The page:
In Washington, the boundaries are set by an independent, bipartisan commission, using the latest U.S. Census data. Because our state’s population expanded and shifted in the previous 10 years, the commission had to create and approve a map that would make legislative districts as even as possible in population – approximately 157,000 residents per district.

The map we endorsed had been created and approved by the commission in November 2021. One of the notable aspects was that it made the neighboring 15th Legislative District, which spans most of the Yakima Valley, a “majority-minority” district.

The commission agreed that the voting-age population in the 15th District, based on the census numbers, would be 51.5% Hispanic; the overall population was 73% Hispanic.

Amazingly, the district wasn’t Hispanic enough for the out-of-state interests that filed suit soon after we had approved the new map(s). In the 2022 election, the district’s voters overwhelmingly chose a Hispanic woman as their new senator – a first in the 15th District. Even so, the plaintiffs chose to continue their legal challenges. I figure it’s because that senator, Nikki Torres of Pasco, is a Republican.

Under Washington law, responsibility for modifying a legislative-district map clearly belongs to the state redistricting commission. We could and should have called a very brief, “special” legislative session back in the fall to reconvene the commission. The governor and the Legislature’s top Democrats all refused.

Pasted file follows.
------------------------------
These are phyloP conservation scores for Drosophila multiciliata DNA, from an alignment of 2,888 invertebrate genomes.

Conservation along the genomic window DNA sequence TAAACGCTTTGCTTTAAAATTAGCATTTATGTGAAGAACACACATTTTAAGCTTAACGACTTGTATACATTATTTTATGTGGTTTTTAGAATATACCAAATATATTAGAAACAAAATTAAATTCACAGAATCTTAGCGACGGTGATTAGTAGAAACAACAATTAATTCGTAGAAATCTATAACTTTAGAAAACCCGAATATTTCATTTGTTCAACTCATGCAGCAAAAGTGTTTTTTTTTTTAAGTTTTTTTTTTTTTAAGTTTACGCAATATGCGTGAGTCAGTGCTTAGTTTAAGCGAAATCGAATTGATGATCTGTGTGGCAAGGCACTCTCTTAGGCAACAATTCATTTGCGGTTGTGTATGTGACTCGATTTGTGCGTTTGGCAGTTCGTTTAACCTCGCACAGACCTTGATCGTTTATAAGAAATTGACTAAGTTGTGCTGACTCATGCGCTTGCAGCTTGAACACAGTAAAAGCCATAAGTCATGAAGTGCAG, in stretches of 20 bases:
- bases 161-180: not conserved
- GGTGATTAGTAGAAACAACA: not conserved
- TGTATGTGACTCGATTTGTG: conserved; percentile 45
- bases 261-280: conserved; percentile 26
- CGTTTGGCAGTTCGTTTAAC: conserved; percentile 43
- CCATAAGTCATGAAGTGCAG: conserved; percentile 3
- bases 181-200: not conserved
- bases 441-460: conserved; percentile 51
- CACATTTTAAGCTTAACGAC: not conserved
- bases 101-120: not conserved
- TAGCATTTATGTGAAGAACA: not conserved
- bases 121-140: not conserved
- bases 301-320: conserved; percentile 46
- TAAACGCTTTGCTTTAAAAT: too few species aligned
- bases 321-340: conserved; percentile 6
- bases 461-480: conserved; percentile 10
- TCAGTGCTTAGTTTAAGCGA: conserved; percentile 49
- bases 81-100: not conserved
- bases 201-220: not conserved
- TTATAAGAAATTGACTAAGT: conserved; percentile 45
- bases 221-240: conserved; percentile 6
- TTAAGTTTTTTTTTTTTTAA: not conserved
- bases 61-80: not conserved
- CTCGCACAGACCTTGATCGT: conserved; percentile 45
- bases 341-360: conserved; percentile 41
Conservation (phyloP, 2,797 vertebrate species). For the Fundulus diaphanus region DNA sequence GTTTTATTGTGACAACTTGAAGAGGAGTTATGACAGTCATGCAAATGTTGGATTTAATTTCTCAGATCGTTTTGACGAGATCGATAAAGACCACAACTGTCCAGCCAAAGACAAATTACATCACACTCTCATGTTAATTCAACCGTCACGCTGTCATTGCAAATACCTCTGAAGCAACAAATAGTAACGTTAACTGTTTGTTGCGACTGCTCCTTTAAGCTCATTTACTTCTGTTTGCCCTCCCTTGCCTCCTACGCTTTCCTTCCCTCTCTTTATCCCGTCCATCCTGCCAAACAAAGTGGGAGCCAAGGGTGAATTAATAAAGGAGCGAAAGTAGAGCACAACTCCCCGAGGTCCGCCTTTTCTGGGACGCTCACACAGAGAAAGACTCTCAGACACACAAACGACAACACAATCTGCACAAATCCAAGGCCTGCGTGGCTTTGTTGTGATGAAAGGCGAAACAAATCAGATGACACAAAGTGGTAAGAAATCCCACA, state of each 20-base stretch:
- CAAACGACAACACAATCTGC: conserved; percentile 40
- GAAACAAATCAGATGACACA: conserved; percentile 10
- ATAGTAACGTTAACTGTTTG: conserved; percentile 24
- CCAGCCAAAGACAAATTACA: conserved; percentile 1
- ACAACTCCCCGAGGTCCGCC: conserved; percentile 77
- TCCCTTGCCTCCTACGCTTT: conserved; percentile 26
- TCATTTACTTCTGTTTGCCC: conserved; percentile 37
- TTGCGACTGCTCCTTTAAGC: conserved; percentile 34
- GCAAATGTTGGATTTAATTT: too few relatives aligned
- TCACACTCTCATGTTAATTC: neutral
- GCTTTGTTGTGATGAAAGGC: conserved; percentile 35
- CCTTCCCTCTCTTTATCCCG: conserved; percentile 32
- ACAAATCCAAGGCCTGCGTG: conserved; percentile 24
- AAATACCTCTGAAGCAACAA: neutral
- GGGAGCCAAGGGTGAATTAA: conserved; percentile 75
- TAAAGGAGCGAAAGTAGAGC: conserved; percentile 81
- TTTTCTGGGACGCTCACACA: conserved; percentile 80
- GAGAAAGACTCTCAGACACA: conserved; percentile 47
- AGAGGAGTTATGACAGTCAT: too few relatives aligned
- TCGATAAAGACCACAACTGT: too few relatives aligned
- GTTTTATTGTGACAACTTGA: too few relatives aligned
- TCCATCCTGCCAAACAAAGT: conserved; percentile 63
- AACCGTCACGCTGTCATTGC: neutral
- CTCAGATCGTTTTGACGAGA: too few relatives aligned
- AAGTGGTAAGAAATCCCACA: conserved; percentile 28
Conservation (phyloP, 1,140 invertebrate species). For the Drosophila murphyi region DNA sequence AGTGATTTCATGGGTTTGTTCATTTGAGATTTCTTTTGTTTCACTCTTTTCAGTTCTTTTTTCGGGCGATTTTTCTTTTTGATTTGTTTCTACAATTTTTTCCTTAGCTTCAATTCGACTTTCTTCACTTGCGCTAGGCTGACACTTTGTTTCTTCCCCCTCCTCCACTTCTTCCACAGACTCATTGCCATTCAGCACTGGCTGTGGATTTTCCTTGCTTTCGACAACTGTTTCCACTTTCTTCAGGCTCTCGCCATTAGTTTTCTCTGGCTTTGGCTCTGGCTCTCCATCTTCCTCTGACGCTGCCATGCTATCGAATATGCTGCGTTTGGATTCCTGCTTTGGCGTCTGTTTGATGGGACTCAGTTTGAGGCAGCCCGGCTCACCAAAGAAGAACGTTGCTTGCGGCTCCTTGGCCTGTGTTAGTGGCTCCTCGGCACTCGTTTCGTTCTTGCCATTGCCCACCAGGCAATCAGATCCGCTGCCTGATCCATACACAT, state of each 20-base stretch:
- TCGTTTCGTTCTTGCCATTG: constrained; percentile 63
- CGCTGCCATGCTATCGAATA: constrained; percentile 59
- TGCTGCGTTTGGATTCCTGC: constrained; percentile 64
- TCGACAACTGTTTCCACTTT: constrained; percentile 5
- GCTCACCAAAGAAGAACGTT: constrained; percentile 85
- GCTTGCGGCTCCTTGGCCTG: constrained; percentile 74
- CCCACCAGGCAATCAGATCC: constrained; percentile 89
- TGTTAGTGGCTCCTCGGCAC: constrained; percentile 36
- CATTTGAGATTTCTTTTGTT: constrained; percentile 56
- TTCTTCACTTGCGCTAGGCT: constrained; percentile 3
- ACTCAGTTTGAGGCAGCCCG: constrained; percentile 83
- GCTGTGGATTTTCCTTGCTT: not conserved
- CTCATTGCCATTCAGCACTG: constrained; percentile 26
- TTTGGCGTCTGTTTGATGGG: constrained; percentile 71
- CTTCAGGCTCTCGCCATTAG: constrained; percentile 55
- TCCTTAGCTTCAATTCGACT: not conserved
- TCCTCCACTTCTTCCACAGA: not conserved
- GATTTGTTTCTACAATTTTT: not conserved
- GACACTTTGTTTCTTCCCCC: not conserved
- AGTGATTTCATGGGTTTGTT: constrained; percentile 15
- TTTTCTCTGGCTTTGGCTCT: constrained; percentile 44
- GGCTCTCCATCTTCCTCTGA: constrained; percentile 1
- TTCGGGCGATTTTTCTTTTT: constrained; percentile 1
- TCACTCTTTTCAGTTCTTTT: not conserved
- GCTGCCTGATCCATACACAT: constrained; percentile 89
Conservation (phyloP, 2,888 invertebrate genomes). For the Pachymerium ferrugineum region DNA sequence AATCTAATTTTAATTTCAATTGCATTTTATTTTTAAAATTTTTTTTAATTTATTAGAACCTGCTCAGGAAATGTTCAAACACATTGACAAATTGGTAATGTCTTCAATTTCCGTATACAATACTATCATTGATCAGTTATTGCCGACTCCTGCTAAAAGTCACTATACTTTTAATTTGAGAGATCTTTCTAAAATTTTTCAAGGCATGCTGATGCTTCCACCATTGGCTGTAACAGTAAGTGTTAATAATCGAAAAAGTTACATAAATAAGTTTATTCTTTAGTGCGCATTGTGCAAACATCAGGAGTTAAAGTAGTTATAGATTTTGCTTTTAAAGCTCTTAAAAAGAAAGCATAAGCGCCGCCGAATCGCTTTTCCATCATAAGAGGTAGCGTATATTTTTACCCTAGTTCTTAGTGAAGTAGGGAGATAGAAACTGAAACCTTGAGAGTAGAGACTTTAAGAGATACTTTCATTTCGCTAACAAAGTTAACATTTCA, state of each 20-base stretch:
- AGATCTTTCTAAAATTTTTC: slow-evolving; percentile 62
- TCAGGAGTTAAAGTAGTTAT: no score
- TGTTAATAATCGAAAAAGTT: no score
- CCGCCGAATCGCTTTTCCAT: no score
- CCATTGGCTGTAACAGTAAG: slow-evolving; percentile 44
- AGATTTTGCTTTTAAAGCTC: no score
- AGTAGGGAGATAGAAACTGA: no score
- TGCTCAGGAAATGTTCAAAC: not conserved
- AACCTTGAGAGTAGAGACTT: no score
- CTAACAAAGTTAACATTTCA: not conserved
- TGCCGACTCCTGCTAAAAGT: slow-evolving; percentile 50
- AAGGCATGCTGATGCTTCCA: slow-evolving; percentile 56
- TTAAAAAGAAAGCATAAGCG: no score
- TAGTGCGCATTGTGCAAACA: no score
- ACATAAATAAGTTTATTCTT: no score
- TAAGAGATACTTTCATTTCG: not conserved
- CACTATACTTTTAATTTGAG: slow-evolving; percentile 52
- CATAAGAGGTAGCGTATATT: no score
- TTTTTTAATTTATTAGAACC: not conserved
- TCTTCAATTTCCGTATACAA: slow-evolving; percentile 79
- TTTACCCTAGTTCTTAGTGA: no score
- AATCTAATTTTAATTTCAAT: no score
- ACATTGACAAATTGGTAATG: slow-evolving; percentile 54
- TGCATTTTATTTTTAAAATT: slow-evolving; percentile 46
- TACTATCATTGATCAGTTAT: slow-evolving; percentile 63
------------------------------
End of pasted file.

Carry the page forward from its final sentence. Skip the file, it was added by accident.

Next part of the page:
I also supported an effort early in this year’s legislative session to reconvene the redistricting commission. Our majority colleagues said no, knowing it would allow a federal judge to take over and redraw the map without any legislative oversight or assurance of bipartisanship.

As a result, many legislative districts have new boundaries – from a map drawn by the plaintiffs, which doesn’t seem impartial.

Senator Torres, who has been a terrific colleague these past two years, now finds herself a resident of our 16th District. She can still serve the rest of her term without having to relocate, but I know there were other ways to redraw the 15th District without having such a ripple effect. The senators for the 12th and 14th districts also got “redistricted out.” They too are Republicans.

The term “gerrymandering” goes back more than 200 years. It refers to giving one party an unfair advantage. In 1983, when Washington voters handed the responsibility for redistricting to an independent, bipartisan commission – at the Legislature’s request – it seemed like our state would be safe from gerrymandering.

Apparently not, because a bunch of partisans figured out how to do an end-run on the commission. I realize the 15th District has been represented in the state Senate by Republicans since 1943, but come on. Let’s play fair. This is wrong.


I am working to make living in our state more affordable, make our communities safer, uphold our paramount duty to provide for schools, and hold state government accountable. I’ll work with anyone who shares those goals and wants to find solutions.

Please reach out to my office with your thoughts, ideas and concerns on matters of importance to you. I am here to serve and look forward to hearing from you.


Perry Dozier
State Senator
16th Legislative District